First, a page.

My sense of self is what it is. I’m not frightened or in conflict by what is inside me. It will all come to the surface when the time is right: the bliss, the pain, the fear and the courage. It will all dissipate too when the time is right.

The philosophical path I’m on started to become noticeable to me in my early twenties. Young and full of hope and optimism I began studying philosophy. Most people laugh at such idealism and remind one that there is no money in philosophy. Philosophers laugh at such people because there is no humanity in money. But they were right, I don’t think I’ve ever made a single penny with philosophy. But I have come much closer to humanity.

For a long while I turned my back on my own philosophical foundation and sought to identify myself as someone with more fiscal hope in life. Admittedly I didn’t raise the bar of fiscal hope very high. I changed my studies to writing and began identify as such. Later I dropped writing and dove into acrylics and canvas only to later switch to photography. I knew I’d never be an artist but I did have some small success in these areas.

The thing is, I never liked being identified as a construction worker; it was too base for my intellectual pride. I enjoyed the outside work, the hard labour, and the easy comradery with the crews, I just didn’t like the identification. The most humiliating question a person could ask was, “What do you do for a living?” Once the hours and the labour and the lifestyle started deteriorating my body, I knew I had to get out.

My luck took me to India eight years ago. I immersed myself in the various aspects of yoga: the asanas healed my body, the meditation helped me find calm, the lifestyle changed my own permanent behaviour so that many bad habits dropped away naturally and the philosophy and astrology have richly fed my mind. I began to see my own new lifestyle practices boom in the marketplace and I thought perhaps luck was leading me out of construction. Yoga and philosophy and holistics have simply become a part of my life; but the market place has not. It’s a dirty place this marketplace. Much dirtier than the shit smeared streets of Varanasi and the petty corruption that is part of my life here.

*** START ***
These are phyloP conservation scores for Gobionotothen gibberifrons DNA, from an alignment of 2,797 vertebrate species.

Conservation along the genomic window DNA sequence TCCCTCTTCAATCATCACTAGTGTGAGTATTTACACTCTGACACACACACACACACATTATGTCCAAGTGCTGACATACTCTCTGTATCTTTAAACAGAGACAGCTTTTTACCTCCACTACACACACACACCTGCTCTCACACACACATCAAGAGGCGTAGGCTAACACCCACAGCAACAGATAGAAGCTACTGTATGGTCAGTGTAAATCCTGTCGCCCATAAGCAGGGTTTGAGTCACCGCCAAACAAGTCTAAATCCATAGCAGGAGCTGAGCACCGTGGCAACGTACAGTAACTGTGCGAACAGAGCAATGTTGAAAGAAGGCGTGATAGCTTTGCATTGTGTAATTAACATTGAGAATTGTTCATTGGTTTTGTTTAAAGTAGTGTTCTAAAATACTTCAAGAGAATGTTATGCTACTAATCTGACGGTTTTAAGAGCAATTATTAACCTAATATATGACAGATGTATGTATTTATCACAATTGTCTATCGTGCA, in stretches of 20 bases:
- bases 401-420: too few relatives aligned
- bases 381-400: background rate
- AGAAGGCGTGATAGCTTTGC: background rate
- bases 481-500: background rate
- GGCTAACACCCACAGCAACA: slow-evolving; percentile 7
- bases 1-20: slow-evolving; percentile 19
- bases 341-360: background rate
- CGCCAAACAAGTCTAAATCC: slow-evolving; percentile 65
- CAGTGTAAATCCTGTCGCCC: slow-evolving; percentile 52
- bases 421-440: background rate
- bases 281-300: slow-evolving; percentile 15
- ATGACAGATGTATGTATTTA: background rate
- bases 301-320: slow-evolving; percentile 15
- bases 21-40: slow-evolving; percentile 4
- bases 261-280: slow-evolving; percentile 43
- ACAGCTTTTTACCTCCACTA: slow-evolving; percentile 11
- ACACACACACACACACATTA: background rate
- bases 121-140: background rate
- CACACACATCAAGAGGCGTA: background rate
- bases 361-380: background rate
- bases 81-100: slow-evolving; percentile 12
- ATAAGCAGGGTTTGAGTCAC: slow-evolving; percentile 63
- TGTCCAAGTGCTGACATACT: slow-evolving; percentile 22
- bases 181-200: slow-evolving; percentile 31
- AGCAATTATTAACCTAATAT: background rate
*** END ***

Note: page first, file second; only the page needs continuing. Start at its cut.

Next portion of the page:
I’m not one to sell myself to the masses. To be honest, I don’t think I have much appeal for the masses. Perhaps it’s the years of construction that instilled such practicality in me. Working with people who were generally quick to accept but slow to judge makes me too honest and practical for the marketplace. In absence of office politics and mutual friendships honesty can flourish.

I don’t try to sell people their hopes and dreams. Everyone has to take care of that for themselves. I won’t hyperbolize my skills and knowledge and I won’t speak, practice or  teach beyond my own knowledge and experience just to impress. And I’ll do my best not to repeat in my own words something someone else has said with crystal clarity. This is why I have not written a commentary on the Bhagavad Gita despite several suggestions that I do so; all I can do is complicate and already clear and simple translation.

I was thinking about my own social identity when the ideas about the separations between internal and external came to me; the spiritual and the physical you could say. I often struggle with my social identity, and struggle with this struggle as well. I feel l like I know myself quite well, I’ve stretched myself beyond many limitation and recognise some of the ones that continue to hold me back (social identity being one of them). I’m comfortable with my contradictions and I know that my true self goes beyond words. I suspect it’s the social media aspect of identity that causes the most turmoil, but it’s the same when I’m asked by some new person what I do. What do I do?

I do so much, but yet I do so little and on the outside it seems to change so much month to month, year to years. Inside, these changes are small things, I know my path even though I can’t describe it. My path is an spiritual one until I come sit at my computer to use it as entrance into into the marketplace. What you’re reading is the only publicity I have. But in doing so I have to create an identity that I know only scratches the surface of what I’ve actually done while not even scratching the surface of who I really am. It causes me untold misery.